[uf-discuss] Re: Work-of-art/Tim Gambell

Toby A Inkster mail at tobyinkster.co.uk
Fri Jun 8 02:21:32 PDT 2007

Ted Drake wrote:

> Could the Dublin core be converted into a microformat.

<h1>New Additions to the Museum Collection</h1>
 <li class="objet">
  <h2 class="dc:title">Comb</h2>
   <li class="dc:date:created">circa 3200 BCE; Predynastic period</li>
   <li class="geo">Egypt (<span class="latitude" title="30">N
    30&deg;</span>, <span class="latitude" title="31.2">E
    <span class="dc:type scheme:dcmitype" title="PhysicalObject"></span>
    <span class="dc:format">Ivory; 5.7 cm</span>
   <li class="dc:publisher vcard">
    <span class="fn">The Metropolitan Museum of Art</span>
    <span class="adr">
     <span class="locality">New York</span>,
     <span class="country-name">USA</span>
  <p class="dc:description">
   Finely carved ivory combs and knife handles produced toward the end of
   Egypt's prehistory demonstrate the high standards Egyptian artists had
   achieved, even before the Old Kingdom. This comb may have been part of
   the funeral equipment of an elite person who lived about 5,200 years
   ago. Parts of the comb's teeth, now missing, can be seen along the
   bottom edge. The detailed decoration suggests that it was a ceremonial
   object, not just an instrument for arranging the hair. On both sides are
   figures of animals in horizontal rows, a spatial organization familiar
   from later Egyptian art. The animals include elephants and snakes;
   wading birds and a giraffe; hyenas; cattle; and perhaps boars. Similar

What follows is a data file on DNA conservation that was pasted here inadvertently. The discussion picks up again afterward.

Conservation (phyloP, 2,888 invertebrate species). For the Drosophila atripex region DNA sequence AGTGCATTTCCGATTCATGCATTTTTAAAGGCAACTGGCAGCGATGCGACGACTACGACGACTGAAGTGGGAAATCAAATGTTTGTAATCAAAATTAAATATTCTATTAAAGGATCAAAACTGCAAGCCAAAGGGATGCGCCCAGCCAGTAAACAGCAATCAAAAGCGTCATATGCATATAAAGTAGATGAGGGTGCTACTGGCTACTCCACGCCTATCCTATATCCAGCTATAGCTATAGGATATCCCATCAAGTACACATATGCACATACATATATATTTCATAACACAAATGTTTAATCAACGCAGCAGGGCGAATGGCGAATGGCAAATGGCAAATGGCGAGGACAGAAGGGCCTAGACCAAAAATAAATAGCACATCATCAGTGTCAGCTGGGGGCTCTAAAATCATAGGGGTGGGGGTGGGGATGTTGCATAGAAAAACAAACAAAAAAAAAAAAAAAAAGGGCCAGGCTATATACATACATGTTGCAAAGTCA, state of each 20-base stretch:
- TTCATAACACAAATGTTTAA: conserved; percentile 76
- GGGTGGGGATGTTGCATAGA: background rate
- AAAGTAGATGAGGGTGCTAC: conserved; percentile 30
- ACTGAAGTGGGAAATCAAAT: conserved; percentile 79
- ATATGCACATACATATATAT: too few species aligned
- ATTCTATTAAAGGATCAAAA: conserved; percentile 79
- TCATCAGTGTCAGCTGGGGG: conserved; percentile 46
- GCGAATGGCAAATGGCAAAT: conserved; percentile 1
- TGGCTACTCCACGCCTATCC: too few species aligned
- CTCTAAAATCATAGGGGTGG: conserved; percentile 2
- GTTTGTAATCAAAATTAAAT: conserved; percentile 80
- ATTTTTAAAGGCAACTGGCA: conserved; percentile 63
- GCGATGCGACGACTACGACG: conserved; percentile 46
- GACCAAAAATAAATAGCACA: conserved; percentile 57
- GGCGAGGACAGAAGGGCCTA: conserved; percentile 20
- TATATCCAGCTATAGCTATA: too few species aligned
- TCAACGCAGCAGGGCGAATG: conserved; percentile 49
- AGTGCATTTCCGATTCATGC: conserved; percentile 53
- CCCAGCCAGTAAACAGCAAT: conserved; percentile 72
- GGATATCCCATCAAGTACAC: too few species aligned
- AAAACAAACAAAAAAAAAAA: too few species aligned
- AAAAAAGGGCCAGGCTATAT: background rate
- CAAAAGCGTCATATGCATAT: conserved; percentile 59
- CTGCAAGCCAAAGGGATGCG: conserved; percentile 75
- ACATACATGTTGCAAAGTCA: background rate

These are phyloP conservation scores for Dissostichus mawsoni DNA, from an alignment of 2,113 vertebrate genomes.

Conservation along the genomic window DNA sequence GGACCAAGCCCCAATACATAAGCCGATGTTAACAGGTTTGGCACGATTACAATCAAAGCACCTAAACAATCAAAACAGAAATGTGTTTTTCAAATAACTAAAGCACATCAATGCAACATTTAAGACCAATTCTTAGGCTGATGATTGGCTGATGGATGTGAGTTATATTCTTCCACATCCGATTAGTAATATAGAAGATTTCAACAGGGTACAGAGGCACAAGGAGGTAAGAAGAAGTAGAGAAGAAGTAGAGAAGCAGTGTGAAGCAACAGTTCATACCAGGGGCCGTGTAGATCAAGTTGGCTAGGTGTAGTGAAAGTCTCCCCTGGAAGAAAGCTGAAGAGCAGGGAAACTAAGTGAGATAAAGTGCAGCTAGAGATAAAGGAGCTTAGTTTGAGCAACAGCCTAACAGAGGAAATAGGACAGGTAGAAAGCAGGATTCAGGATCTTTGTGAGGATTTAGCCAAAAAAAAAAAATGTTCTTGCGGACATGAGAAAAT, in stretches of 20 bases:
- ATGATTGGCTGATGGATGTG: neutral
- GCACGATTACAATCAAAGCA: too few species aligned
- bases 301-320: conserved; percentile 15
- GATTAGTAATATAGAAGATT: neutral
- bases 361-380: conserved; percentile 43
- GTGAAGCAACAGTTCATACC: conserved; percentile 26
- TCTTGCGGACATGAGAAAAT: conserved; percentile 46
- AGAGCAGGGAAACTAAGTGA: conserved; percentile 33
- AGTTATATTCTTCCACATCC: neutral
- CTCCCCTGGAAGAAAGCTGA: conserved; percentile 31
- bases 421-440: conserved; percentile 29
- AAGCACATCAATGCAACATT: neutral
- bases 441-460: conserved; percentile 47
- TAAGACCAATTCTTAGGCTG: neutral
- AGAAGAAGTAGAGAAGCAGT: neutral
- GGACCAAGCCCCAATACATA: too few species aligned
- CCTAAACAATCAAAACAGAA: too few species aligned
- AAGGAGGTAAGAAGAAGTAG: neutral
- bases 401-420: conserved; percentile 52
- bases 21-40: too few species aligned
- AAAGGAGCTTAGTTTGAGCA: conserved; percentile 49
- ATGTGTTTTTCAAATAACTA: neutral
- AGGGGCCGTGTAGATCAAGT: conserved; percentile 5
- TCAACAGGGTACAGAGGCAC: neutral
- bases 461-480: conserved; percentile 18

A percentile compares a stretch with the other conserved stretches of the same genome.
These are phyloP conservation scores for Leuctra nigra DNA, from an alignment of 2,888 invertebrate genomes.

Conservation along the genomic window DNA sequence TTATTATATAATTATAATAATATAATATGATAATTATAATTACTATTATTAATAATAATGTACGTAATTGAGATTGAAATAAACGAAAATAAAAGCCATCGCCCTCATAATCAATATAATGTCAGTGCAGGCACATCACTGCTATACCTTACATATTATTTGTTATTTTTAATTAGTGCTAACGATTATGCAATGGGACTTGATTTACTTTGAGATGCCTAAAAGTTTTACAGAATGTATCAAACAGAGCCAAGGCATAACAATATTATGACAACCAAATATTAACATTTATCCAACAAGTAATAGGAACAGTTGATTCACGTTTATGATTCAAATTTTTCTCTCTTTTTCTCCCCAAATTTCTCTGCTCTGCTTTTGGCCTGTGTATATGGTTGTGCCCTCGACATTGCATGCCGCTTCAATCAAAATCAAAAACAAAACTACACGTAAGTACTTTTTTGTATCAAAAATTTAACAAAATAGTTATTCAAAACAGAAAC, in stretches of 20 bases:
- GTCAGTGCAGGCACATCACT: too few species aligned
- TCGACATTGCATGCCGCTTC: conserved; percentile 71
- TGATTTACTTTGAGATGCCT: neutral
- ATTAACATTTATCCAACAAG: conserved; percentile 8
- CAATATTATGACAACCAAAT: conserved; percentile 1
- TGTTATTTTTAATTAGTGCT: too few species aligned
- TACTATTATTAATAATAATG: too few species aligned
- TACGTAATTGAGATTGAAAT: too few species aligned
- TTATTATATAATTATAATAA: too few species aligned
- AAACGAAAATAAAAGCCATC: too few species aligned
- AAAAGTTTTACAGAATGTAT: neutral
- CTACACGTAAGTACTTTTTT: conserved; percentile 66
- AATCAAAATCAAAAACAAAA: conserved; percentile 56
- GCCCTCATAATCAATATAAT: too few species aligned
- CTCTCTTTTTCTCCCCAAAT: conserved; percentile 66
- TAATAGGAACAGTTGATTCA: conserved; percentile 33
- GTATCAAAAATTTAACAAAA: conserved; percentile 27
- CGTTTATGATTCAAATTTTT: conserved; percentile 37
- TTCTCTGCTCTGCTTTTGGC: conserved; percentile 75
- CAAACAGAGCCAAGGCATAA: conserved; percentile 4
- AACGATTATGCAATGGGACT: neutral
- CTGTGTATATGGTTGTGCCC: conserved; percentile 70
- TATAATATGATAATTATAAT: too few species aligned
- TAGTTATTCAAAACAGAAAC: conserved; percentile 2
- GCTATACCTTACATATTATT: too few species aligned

arrangements of these creatures on other carved ivory implements suggest
   that the arrangement and choice of animals were not haphazard. Elephants
   treading on snakes suggest that this part of the scene was symbolic. The
   mythologies of many African peoples associate elephants and serpents
   with the creation of the universe. The uppermost row of this comb may
   symbolize a creative deity to whom the rest of the animals owe their
 <li class="objet"><!-- another objet --></li>


1. An object's class is intentionally "objet", from "objet d'art" to avoid
collisions with existing use of class="object". 
2. I'm not 100% sure about the best use of "geo" here. Should it be used
to markup where the object was created (as I have done here); where the
object currently is; or both?
3. Note the empty span to represent the dc:type metadata. Virtually all
items in museums are physical objects, so I didn't think it necessary to
show this information to human users. 
4. I'm not sure about scheme:dcmitype. Are schemes necessary, or is that
going too far?
5. Could somehow integrate with XOXO?

Toby A Inkster BSc (Hons) ARCS
[Geek of HTML/SQL/Perl/PHP/Python/Apache/Linux]
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